“FUCK. NO.” Nick said in two long breaths, facing him now.

“Well, I have her in my Bio class next, and I’m going to talk to her anyway,” Craig started walking away with a skip-hop maneuver,  “I’m just letting you know now, buddy.” As he skip-hopped towards Biology 1A, possibly the only person in the history of that highschool to skip-hop towards any Biology class, the sound of a thunderclap came from a locker being slammed shut. Amongst the startled chatter in the hallway, a very agitated and distinguishable Nick Chaselli shouted, “FUCK!” Craig kept skip-hopping, nonchalantly.

The first few days, Craig was referred to as Nick’s muscly friend. Normally, that’s the period where I’d give them my phone number when he asked for it, then we’d chit chat about sweet nothings, I’d go along with it, and then we would date for a few weeks. I didn’t give Craig my phone number because I didn’t want to play the same song on repeat, but he was persistent. Craig didn’t get the hint. Or maybe he didn’t want to get the hint. He was handsome, smart, played on some of the teams, and could practically go out with whomever he wanted. I assumed he just got off on the challenge. There were guys like that in highschool, seek and destroy, my Knight takes your Bishop because  the pawns were peanuts. I hated those guys. I wasn’t gonna cave. After about 5 weeks, he was still on it. I figured it was time to let him have the number as a reward, if not just to stop hearing the words “number,” and “call you,” come out of his mouth.

He brought me flowers. Not just once. I had no space to put them in my bedroom, because the other flowers he brought were still there. Either he was really competitive, or he really liked me, because Craig Meyer did this for an entire fucking year. Technically, this was the longest pseudo-relationship I’ve ever had with a guy. He became a kind of routine that I became less and less annoyed with. It got to the point where I enjoyed being around him. It was hard to yawn around him.

By the time I was a sophomore, we were practically best friends. We never argued about trivialities, like what movie to catch, where to eat, who we were with. We liked the same movies, the same foods, and already had the same friends. I’d met his family countless times; His older brother, Donnie (whom reminded me of Jack, except Donnie knew how to smile), younger brother, Vincent (the loveable black sheep), older sister Diane (who’s a real bitch. She was ugly as a child and became pretty later, ugly duckling syndrome I thought, but from what I understand, she’s always been a bitch and no one really knew why that was), his mother Emmaline (A beautiful woman from Sussex, England, with a Martha Stewart swag set), and his dad, Edward Meyer (The Furor). He was special.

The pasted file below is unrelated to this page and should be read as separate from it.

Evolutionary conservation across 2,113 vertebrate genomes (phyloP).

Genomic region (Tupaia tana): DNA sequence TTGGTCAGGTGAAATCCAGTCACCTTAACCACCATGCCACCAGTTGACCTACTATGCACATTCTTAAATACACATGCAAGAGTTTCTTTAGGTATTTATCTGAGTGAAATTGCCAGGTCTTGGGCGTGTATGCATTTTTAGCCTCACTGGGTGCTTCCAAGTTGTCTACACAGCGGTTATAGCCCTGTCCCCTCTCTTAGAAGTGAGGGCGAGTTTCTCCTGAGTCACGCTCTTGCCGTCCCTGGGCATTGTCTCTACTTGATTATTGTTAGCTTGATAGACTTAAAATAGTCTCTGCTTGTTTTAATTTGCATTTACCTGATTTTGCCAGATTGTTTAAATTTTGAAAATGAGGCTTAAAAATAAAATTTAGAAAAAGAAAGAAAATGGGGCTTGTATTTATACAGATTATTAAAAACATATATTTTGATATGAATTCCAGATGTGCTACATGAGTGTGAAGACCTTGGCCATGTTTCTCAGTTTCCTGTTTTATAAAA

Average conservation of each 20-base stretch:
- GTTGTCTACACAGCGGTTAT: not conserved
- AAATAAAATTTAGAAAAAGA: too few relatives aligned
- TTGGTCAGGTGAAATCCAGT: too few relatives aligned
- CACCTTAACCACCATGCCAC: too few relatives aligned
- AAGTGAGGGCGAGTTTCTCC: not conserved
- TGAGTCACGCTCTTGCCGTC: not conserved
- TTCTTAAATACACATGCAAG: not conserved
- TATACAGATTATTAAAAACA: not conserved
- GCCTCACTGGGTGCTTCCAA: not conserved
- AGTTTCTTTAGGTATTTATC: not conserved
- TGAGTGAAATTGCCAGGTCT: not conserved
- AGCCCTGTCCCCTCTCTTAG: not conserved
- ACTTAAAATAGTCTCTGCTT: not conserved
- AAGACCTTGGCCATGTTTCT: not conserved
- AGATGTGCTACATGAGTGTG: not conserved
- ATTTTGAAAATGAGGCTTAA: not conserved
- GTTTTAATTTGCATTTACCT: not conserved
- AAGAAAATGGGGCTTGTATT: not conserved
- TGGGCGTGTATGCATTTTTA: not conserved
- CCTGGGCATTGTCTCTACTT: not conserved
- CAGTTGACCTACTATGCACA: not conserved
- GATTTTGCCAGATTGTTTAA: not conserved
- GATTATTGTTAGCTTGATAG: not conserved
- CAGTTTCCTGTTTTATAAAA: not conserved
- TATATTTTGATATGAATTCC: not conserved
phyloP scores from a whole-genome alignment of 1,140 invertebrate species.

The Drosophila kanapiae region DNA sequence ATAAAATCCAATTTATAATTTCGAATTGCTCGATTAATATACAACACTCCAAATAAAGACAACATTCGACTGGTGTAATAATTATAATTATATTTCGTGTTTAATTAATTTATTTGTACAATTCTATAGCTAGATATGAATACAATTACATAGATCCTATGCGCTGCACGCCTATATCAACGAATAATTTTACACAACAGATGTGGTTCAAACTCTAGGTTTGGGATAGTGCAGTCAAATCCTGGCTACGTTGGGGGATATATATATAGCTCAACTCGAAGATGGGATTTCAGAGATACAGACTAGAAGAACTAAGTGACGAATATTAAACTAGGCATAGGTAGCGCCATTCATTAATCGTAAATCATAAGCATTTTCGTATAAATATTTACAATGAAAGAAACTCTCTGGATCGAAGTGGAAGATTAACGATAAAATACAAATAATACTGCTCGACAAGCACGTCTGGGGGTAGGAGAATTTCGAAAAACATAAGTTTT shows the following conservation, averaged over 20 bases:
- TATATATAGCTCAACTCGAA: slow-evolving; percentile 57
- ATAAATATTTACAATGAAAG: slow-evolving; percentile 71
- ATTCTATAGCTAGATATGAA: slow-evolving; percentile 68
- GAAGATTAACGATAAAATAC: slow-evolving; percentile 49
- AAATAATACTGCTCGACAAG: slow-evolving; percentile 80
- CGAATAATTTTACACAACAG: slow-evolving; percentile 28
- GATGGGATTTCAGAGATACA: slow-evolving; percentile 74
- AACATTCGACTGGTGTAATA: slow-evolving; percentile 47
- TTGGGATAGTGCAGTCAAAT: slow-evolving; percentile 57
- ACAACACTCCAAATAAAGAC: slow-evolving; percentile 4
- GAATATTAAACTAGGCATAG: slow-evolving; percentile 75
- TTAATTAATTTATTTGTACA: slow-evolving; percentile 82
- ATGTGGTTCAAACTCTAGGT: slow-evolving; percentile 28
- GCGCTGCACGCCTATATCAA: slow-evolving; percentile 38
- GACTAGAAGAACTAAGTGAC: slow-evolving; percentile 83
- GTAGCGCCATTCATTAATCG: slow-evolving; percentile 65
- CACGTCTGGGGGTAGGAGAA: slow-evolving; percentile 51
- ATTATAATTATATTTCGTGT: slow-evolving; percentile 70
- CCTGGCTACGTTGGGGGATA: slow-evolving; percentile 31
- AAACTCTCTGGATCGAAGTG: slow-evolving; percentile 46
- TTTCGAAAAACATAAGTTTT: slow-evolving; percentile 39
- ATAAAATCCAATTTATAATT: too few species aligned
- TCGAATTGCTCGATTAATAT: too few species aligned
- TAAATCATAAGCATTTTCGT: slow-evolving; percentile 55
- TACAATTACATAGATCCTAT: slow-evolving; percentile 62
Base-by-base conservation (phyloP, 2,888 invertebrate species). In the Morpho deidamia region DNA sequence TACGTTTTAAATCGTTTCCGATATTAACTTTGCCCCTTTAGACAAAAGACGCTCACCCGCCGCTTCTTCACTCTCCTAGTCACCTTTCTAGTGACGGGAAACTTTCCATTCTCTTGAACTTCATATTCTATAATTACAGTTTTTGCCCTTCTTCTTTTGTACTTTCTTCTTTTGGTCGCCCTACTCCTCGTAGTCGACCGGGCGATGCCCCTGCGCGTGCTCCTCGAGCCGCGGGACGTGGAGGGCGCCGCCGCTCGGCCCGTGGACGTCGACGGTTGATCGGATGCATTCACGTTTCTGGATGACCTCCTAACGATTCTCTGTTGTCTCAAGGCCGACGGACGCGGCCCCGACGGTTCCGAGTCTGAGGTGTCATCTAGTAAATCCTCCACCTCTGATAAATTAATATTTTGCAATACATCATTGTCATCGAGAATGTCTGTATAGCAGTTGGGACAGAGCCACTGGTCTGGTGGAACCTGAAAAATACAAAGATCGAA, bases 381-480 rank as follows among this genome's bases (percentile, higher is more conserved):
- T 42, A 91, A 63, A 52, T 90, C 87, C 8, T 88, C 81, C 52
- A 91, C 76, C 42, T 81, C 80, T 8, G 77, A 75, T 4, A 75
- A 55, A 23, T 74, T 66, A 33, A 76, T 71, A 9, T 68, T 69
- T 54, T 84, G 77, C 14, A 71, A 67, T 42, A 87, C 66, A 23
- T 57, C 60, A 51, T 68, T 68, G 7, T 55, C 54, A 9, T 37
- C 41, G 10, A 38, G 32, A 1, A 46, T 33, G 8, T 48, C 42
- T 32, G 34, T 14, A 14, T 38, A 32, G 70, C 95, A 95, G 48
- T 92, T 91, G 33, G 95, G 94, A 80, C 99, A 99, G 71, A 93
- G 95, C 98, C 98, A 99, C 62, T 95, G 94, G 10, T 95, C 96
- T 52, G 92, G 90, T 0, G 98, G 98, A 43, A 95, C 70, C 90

I had been in and out of that house for an entire year, spoken and laughed with everyone (including the bitch sister, in which I’ve learned to smile and speak in a higher pitch when I dealt with her), drank tea at 4 0’clock  teatime with Emmaline simply because she wanted to know how my day was. Craig’s dad had never spoken a word to me. As far as I knew, I hadn’t done anything wrong, and I certainly wasn’t planning on it. I had the power of invisibility around The Furor. It was hinted that he was only like that when I was around. I couldn’t understand why, especially after the story Craig told me of how his parents met.

Edward married Emmaline two months after meeting her. She was in the country for a tour of the different colleges and also as a short vacation. When the tour left for home in England, Emmaline stayed behind partly because of a charming and handsome young Edward Meyer, pre-Furor, who happened to own a chain of successful grocery markets, but the main reason she stayed behind was because they were madly in love and had could spare no time worrying about the buckling the seatbelts. Eagerly wanting to start the rest of their lives together. The third month of their meeting, they purchased a house on a hill, lawn large enough for four kids. Ed and Emma remodeled the house themselves to the exact specifications of their love, with a white picket fence, an homage to endangered tradition of happily ever after. It made me think about my mother sometimes, but that only allowed me to appreciate the serendipitous poetry they call their lives, even more.